Re: HTTP router point-of-view concerns

Roberto Peon <> Fri, 12 July 2013 16:33 UTC

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Date: Fri, 12 Jul 2013 09:31:46 -0700
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From: Roberto Peon <>
To: Amos Jeffries <>
Cc: HTTP Working Group <>
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Subject: Re: HTTP router point-of-view concerns
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Correct, I mean to say that, if you can't deal with 4k of state in the
first RT then you RST those requests, causing them to suffer one RT of

Personally, I think one should be able to deal with state for the first RT,
especially you're going to have more than that in general in the IO
buffers, kernel buffers, etc.
But, anyway, assuming you're under DoS attack, there are multiple options:

1) send a new settings frame with the size you want, and RST everything
'till that becomes effective.
2) we implement James' proposal of a goaway-and-come-back after sending the
settings, where the settings are effective on the next connection
3) If we kept the persistent settings on the client, the first time the
client spoke to the intermediary, it would learn and have appropriate
settings in the future.
4) reject HTTP/2 (which uses more state in exchange for lower latency) in
preference for HTTP/1.0, which will put less data as persistent state for
the first RT.

5) assuming we did the DNS thing, the client would already have the correct
setting, and there'd be no additional latency.

I'm confused the complaining about extra latency of any of the solutions
above, however.
Do we care about latency or not?
Arguments that complain that we have to hold state for 1 RT, and that we
want to eliminate all state make me think that latency is viewed as a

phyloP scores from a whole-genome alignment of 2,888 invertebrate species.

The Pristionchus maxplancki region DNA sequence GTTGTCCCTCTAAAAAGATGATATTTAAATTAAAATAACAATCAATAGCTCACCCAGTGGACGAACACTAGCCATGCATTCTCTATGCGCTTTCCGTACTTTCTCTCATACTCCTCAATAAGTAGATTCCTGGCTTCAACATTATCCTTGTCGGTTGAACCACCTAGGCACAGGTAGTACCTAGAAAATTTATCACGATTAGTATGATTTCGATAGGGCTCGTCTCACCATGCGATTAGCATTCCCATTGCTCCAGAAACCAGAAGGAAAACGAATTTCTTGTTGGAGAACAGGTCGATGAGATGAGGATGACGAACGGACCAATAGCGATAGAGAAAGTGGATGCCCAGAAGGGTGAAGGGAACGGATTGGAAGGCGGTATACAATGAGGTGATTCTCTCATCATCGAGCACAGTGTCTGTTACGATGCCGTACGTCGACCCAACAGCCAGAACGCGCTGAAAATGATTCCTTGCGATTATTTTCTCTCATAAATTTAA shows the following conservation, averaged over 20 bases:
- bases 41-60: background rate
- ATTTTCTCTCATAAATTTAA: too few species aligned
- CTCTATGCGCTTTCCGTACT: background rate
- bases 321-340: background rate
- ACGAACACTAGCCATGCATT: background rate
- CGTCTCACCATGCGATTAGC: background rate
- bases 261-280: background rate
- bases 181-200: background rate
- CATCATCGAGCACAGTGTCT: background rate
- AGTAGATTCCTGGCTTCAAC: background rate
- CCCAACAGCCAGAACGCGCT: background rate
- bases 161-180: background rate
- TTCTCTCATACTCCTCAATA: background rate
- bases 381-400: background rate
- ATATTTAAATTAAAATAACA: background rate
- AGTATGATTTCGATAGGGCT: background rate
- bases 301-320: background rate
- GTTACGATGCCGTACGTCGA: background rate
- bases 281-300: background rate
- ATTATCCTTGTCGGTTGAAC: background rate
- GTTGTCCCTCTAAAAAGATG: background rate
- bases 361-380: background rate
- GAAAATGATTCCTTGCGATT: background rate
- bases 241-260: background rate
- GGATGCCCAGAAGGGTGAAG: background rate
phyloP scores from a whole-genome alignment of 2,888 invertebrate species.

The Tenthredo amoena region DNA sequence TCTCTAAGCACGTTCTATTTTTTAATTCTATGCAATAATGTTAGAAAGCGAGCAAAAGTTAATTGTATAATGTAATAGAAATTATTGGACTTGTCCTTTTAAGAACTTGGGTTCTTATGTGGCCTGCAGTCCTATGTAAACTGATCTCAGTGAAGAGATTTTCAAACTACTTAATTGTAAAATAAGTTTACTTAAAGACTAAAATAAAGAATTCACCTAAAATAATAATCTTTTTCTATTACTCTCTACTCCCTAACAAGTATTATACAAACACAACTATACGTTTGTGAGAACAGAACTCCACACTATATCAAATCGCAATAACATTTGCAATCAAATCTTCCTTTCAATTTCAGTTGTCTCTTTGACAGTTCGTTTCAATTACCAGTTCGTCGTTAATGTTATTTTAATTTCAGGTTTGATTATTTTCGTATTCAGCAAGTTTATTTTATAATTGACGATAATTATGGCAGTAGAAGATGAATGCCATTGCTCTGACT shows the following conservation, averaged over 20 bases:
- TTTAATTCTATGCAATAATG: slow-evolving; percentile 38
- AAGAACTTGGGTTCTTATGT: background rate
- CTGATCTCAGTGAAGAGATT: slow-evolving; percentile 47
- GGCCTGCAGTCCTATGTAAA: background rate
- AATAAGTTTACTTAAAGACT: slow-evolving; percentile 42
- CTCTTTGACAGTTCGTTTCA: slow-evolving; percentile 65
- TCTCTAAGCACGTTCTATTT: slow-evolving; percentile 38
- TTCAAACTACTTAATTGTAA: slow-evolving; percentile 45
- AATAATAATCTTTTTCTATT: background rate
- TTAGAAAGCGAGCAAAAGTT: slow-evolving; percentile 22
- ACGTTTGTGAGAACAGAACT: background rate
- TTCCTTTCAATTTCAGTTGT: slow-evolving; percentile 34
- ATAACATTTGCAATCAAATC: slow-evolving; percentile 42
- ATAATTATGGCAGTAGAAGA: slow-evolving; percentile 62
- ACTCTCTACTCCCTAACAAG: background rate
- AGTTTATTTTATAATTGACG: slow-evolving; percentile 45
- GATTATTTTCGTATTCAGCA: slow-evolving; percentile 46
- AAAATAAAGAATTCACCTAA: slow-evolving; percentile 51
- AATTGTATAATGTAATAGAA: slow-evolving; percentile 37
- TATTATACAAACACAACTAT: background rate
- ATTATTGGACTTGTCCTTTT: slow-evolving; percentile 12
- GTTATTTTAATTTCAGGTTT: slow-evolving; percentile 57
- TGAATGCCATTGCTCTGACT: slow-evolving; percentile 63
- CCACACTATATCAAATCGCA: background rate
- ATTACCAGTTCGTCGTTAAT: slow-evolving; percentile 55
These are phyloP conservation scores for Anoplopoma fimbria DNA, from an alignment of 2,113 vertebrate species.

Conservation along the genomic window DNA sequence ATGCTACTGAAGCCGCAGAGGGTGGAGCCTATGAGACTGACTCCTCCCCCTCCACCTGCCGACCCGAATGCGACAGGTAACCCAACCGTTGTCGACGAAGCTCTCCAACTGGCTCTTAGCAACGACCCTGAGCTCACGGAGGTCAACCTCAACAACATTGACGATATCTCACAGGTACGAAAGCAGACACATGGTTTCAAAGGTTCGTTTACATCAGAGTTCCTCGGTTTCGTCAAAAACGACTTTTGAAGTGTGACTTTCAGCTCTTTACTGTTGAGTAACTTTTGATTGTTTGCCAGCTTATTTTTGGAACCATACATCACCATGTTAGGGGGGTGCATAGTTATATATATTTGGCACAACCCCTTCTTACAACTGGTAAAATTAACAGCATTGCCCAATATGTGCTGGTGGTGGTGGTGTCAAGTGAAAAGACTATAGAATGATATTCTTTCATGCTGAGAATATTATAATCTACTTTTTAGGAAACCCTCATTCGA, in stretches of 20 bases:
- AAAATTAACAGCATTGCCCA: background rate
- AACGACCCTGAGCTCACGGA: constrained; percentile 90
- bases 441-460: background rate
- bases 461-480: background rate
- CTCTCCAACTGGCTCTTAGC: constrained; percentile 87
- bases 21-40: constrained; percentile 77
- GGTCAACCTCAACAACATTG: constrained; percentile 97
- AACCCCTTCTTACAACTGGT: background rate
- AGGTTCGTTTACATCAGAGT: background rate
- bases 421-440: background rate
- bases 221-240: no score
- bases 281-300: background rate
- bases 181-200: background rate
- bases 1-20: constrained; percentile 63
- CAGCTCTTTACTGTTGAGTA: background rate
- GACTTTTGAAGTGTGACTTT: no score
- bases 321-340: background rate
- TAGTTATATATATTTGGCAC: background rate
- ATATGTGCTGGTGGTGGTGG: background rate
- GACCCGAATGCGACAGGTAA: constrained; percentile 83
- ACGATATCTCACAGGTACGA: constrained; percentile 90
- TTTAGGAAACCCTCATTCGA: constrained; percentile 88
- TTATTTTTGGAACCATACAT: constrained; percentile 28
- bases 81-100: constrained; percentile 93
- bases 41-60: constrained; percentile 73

distant-second consideration.
Is latency a prime consideration, as indicated in the charter, or not?

(And you can call it session caching or whatever, it is still just state on
the other side and is all the same idea).

On Fri, Jul 12, 2013 at 1:26 AM, Amos Jeffries <> wrote:

> On 12/07/2013 7:35 a.m., Roberto Peon wrote:
>> I think it is perfectly reasonable for an intermediary to set the
>> compression size to zero if it wishes.
>> Market forces will (in the long-term) pick the correct strategy for
>> this-- assuming the compression is effective at reducing latency, and that
>> people care about latency reductions, then eventually intermediaries might
>> evolve to use it.
>> If it is ineffective at reducing latency, or if reduced latency is not
>> actually desirable, then intermediaries would not use it.
>> The DoS vector you're talking about is not a DoS vector if the
>> intermediary resets all streams before the change-of-state-size comes into
>> effect.
> If you means RST_STREAM on all the initial streams which use a larger
> compression size then what you are doing is adding an RTT penalty to all
> those requests over and beyond what HTTP/1 suffers from already on a normal
> transaction. This is not a useful way forward (wastes packets, RTT and
> stream IDs) and resolving it is to make decompression with the default
> state size mandatory for all recipients. Which brings us full circle on the
> problem of having a default >0 in the dynamic part of the state tables.
>  When the state size is 0, one should be able to use some kinds of
>> 'indexed' representations, so long as those representations refer only to
>> items in the static tables. Why do you believe that this would use more or
>> less CPU? (It should use less CPU and less memory...)
> I did not mention CPU. Only the bandwidth amplification effects that
> agents disabling compression would incur and need to consider carefully.
> Personally I would like to see a 127 entry mandatory static table in the
> spec itself and tied to the "2.0" version with a 127 entry optional dynamic
> table indicated by the high-end bit of the byte code. With a capacity byte
> size for dynamic table sent each way and senders forbidden to add new
> entries to the dynamic table until they hold the value from both ends of
> the connection. Agreed value being the minimum of both ends capacities.
> Amos